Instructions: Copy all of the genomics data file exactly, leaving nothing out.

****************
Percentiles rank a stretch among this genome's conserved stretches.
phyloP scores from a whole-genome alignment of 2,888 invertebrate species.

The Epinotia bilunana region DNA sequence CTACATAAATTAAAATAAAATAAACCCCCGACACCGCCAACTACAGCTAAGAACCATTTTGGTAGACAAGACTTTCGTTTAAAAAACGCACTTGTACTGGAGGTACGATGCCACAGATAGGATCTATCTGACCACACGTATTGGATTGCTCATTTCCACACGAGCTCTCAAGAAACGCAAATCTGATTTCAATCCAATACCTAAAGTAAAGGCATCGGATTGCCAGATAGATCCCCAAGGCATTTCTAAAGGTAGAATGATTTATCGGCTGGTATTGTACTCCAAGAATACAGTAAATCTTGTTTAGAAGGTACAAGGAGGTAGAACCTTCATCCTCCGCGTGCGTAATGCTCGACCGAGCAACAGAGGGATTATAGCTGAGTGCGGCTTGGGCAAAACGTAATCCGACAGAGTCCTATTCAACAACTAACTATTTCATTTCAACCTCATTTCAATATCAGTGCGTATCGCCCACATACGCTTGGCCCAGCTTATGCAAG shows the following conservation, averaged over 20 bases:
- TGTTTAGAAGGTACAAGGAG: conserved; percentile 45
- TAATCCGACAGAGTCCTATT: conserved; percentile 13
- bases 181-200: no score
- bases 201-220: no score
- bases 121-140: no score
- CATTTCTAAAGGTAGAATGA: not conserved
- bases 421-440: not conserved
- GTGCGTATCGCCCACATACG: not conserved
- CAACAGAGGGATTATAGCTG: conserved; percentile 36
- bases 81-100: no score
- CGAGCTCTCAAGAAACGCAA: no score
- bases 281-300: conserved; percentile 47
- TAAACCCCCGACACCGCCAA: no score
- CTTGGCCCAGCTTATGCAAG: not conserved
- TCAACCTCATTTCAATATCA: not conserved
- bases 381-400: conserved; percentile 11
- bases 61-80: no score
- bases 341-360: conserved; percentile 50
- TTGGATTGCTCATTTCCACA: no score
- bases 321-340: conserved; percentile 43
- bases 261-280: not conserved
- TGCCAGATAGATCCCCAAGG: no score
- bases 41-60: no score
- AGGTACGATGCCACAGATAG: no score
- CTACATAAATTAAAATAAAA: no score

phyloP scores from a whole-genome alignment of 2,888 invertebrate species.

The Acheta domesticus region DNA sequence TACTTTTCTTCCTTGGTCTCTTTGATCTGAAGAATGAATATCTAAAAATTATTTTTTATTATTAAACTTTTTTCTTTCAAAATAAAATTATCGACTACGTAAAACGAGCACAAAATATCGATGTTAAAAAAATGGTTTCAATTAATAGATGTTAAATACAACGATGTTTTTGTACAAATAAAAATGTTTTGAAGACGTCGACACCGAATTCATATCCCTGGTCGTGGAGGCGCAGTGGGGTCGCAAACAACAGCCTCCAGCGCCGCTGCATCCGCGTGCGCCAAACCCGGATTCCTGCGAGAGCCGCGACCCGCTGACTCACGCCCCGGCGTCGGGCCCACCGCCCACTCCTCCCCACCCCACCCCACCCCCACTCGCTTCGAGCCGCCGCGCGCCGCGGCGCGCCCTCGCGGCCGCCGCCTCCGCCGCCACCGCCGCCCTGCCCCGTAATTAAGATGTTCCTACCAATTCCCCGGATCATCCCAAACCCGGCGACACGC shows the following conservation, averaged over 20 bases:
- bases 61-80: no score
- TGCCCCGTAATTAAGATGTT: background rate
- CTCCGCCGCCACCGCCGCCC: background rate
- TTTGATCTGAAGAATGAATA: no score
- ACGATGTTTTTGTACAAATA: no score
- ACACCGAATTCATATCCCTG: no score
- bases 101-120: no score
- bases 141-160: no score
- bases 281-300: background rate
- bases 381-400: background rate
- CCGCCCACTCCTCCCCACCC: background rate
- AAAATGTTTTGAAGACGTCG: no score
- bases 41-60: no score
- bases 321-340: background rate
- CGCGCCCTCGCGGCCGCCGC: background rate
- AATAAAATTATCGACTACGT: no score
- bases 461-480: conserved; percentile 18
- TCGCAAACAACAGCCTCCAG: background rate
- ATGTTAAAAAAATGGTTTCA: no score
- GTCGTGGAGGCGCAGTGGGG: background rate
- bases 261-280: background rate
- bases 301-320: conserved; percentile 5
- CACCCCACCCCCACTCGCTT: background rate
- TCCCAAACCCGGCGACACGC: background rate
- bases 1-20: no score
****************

Percentiles rank a stretch among this genome's conserved stretches.
phyloP scores from a whole-genome alignment of 2,888 invertebrate species.

The Epinotia bilunana region DNA sequence CTACATAAATTAAAATAAAATAAACCCCCGACACCGCCAACTACAGCTAAGAACCATTTTGGTAGACAAGACTTTCGTTTAAAAAACGCACTTGTACTGGAGGTACGATGCCACAGATAGGATCTATCTGACCACACGTATTGGATTGCTCATTTCCACACGAGCTCTCAAGAAACGCAAATCTGATTTCAATCCAATACCTAAAGTAAAGGCATCGGATTGCCAGATAGATCCCCAAGGCATTTCTAAAGGTAGAATGATTTATCGGCTGGTATTGTACTCCAAGAATACAGTAAATCTTGTTTAGAAGGTACAAGGAGGTAGAACCTTCATCCTCCGCGTGCGTAATGCTCGACCGAGCAACAGAGGGATTATAGCTGAGTGCGGCTTGGGCAAAACGTAATCCGACAGAGTCCTATTCAACAACTAACTATTTCATTTCAACCTCATTTCAATATCAGTGCGTATCGCCCACATACGCTTGGCCCAGCTTATGCAAG shows the following conservation, averaged over 20 bases:
- TGTTTAGAAGGTACAAGGAG: conserved; percentile 45
- TAATCCGACAGAGTCCTATT: conserved; percentile 13
- bases 181-200: no score
- bases 201-220: no score
- bases 121-140: no score
- CATTTCTAAAGGTAGAATGA: not conserved
- bases 421-440: not conserved
- GTGCGTATCGCCCACATACG: not conserved
- CAACAGAGGGATTATAGCTG: conserved; percentile 36
- bases 81-100: no score
- CGAGCTCTCAAGAAACGCAA: no score
- bases 281-300: conserved; percentile 47
- TAAACCCCCGACACCGCCAA: no score
- CTTGGCCCAGCTTATGCAAG: not conserved
- TCAACCTCATTTCAATATCA: not conserved
- bases 381-400: conserved; percentile 11
- bases 61-80: no score
- bases 341-360: conserved; percentile 50
- TTGGATTGCTCATTTCCACA: no score
- bases 321-340: conserved; percentile 43
- bases 261-280: not conserved
- TGCCAGATAGATCCCCAAGG: no score
- bases 41-60: no score
- AGGTACGATGCCACAGATAG: no score
- CTACATAAATTAAAATAAAA: no score

phyloP scores from a whole-genome alignment of 2,888 invertebrate species.

The Acheta domesticus region DNA sequence TACTTTTCTTCCTTGGTCTCTTTGATCTGAAGAATGAATATCTAAAAATTATTTTTTATTATTAAACTTTTTTCTTTCAAAATAAAATTATCGACTACGTAAAACGAGCACAAAATATCGATGTTAAAAAAATGGTTTCAATTAATAGATGTTAAATACAACGATGTTTTTGTACAAATAAAAATGTTTTGAAGACGTCGACACCGAATTCATATCCCTGGTCGTGGAGGCGCAGTGGGGTCGCAAACAACAGCCTCCAGCGCCGCTGCATCCGCGTGCGCCAAACCCGGATTCCTGCGAGAGCCGCGACCCGCTGACTCACGCCCCGGCGTCGGGCCCACCGCCCACTCCTCCCCACCCCACCCCACCCCCACTCGCTTCGAGCCGCCGCGCGCCGCGGCGCGCCCTCGCGGCCGCCGCCTCCGCCGCCACCGCCGCCCTGCCCCGTAATTAAGATGTTCCTACCAATTCCCCGGATCATCCCAAACCCGGCGACACGC shows the following conservation, averaged over 20 bases:
- bases 61-80: no score
- TGCCCCGTAATTAAGATGTT: background rate
- CTCCGCCGCCACCGCCGCCC: background rate
- TTTGATCTGAAGAATGAATA: no score
- ACGATGTTTTTGTACAAATA: no score
- ACACCGAATTCATATCCCTG: no score
- bases 101-120: no score
- bases 141-160: no score
- bases 281-300: background rate
- bases 381-400: background rate
- CCGCCCACTCCTCCCCACCC: background rate
- AAAATGTTTTGAAGACGTCG: no score
- bases 41-60: no score
- bases 321-340: background rate
- CGCGCCCTCGCGGCCGCCGC: background rate
- AATAAAATTATCGACTACGT: no score
- bases 461-480: conserved; percentile 18
- TCGCAAACAACAGCCTCCAG: background rate
- ATGTTAAAAAAATGGTTTCA: no score
- GTCGTGGAGGCGCAGTGGGG: background rate
- bases 261-280: background rate
- bases 301-320: conserved; percentile 5
- CACCCCACCCCCACTCGCTT: background rate
- TCCCAAACCCGGCGACACGC: background rate
- bases 1-20: no score